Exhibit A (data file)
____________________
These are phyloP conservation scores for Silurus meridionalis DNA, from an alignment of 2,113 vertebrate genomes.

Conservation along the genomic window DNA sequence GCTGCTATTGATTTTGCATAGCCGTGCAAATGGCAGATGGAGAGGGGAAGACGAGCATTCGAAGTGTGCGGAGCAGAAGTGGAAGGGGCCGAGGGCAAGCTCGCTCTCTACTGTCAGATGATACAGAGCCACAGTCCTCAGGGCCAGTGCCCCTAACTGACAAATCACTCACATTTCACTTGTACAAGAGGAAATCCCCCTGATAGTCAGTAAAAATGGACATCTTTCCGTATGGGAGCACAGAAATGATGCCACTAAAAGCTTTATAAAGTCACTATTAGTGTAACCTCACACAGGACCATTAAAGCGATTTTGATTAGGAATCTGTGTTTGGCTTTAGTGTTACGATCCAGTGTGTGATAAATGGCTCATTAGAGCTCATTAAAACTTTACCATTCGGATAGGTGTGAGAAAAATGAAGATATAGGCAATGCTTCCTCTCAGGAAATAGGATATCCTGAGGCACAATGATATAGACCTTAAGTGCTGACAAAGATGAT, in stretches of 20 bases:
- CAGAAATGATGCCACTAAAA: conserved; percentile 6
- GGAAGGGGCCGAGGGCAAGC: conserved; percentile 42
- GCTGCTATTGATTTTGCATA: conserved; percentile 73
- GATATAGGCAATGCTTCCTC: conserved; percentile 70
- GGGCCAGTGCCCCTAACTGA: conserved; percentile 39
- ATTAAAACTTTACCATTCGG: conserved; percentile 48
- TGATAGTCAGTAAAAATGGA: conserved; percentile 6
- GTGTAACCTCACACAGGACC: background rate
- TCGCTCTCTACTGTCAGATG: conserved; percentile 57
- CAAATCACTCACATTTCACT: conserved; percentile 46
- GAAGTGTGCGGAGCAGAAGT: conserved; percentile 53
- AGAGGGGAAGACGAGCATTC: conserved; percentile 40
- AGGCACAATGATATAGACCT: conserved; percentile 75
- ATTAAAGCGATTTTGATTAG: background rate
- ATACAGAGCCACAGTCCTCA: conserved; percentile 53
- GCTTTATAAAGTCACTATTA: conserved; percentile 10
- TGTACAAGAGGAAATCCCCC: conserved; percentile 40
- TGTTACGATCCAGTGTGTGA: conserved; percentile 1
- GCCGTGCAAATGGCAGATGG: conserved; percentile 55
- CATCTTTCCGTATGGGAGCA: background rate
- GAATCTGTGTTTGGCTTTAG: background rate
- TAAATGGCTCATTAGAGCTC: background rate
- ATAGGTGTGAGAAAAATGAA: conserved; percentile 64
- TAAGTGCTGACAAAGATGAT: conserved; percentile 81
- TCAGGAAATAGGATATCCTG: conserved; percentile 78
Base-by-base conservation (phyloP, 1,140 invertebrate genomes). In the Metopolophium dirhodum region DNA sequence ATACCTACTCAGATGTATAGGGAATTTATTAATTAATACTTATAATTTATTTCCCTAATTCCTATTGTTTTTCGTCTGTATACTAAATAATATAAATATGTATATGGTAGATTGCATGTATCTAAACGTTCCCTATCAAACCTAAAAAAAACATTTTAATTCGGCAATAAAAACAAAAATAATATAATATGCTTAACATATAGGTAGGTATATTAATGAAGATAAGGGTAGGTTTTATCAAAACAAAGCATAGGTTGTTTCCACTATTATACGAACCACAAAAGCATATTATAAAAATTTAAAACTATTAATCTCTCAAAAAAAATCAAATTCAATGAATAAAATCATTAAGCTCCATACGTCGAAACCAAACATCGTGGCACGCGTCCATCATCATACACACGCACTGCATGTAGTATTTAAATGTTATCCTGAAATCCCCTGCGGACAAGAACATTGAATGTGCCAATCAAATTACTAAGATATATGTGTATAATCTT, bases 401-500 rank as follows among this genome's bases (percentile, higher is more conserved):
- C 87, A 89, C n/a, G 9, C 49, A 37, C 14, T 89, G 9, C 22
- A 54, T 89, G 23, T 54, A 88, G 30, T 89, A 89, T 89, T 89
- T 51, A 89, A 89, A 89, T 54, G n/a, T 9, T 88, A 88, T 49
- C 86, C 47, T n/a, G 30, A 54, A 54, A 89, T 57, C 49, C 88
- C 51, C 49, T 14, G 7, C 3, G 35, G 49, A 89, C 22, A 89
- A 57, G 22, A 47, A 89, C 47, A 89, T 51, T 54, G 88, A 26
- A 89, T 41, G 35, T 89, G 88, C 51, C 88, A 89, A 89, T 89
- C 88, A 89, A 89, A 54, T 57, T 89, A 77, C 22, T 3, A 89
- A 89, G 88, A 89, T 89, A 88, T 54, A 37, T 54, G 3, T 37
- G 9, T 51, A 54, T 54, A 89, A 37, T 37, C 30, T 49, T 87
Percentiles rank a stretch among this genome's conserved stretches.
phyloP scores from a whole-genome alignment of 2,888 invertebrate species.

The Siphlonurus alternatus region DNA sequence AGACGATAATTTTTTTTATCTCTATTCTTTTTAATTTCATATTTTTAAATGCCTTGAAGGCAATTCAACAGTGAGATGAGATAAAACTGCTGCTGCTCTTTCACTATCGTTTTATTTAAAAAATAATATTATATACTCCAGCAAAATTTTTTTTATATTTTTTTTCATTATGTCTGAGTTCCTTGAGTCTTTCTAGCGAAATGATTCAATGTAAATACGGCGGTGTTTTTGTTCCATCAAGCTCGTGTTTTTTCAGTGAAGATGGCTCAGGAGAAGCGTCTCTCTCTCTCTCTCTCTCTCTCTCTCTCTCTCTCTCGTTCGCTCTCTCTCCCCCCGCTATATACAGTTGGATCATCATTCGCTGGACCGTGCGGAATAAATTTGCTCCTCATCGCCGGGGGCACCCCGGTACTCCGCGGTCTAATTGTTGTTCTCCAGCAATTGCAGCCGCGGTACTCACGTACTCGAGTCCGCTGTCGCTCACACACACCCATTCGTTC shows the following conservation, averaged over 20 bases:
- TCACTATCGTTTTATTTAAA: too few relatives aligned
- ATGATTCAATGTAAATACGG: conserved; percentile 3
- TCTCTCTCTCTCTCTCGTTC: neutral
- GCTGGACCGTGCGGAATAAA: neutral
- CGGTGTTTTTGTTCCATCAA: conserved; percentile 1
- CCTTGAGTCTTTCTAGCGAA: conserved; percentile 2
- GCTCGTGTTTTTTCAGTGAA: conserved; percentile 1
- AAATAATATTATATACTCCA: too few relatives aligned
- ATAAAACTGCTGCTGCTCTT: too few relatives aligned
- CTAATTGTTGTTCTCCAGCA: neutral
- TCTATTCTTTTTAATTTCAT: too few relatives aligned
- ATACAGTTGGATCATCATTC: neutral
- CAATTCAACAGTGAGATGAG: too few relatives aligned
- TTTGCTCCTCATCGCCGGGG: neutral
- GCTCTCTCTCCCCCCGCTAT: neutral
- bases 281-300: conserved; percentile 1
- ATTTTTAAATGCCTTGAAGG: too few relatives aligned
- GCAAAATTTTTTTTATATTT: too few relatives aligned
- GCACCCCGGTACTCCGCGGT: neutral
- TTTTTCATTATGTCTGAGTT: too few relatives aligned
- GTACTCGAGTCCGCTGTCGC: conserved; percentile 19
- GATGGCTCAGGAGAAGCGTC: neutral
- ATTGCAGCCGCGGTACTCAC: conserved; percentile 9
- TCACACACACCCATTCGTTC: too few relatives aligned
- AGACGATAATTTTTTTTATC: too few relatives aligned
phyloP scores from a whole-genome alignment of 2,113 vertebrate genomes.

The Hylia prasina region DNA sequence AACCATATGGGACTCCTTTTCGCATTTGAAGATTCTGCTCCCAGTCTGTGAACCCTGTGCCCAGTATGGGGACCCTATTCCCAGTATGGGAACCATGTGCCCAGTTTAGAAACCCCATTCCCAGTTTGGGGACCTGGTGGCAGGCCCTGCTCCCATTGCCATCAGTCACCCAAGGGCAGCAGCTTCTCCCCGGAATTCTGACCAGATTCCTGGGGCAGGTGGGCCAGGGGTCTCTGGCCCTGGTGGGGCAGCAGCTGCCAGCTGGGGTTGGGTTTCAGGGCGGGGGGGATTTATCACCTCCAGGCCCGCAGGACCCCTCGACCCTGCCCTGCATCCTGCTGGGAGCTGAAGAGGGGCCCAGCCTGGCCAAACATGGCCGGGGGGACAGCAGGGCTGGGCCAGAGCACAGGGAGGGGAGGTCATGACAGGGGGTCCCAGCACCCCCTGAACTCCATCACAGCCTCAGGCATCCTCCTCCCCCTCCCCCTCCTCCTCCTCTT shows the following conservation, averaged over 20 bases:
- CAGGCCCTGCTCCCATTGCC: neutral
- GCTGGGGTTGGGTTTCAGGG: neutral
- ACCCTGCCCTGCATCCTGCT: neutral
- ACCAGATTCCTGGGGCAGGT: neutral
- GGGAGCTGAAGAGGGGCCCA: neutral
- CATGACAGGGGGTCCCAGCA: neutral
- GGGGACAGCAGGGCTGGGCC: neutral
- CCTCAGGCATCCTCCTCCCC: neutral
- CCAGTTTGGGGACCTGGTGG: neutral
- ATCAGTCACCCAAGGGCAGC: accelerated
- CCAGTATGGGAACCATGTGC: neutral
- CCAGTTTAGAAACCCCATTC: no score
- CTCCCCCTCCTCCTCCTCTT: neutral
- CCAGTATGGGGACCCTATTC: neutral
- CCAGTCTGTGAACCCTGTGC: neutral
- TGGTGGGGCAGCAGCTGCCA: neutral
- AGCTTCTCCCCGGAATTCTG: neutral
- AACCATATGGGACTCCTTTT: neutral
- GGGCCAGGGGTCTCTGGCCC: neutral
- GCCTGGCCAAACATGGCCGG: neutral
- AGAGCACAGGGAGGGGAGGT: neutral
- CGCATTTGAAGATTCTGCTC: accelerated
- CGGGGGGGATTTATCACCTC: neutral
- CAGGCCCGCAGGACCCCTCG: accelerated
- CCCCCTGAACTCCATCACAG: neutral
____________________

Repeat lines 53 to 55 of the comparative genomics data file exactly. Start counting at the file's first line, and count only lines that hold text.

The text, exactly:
- ATACAGTTGGATCATCATTC: neutral
- CAATTCAACAGTGAGATGAG: too few relatives aligned
- TTTGCTCCTCATCGCCGGGG: neutral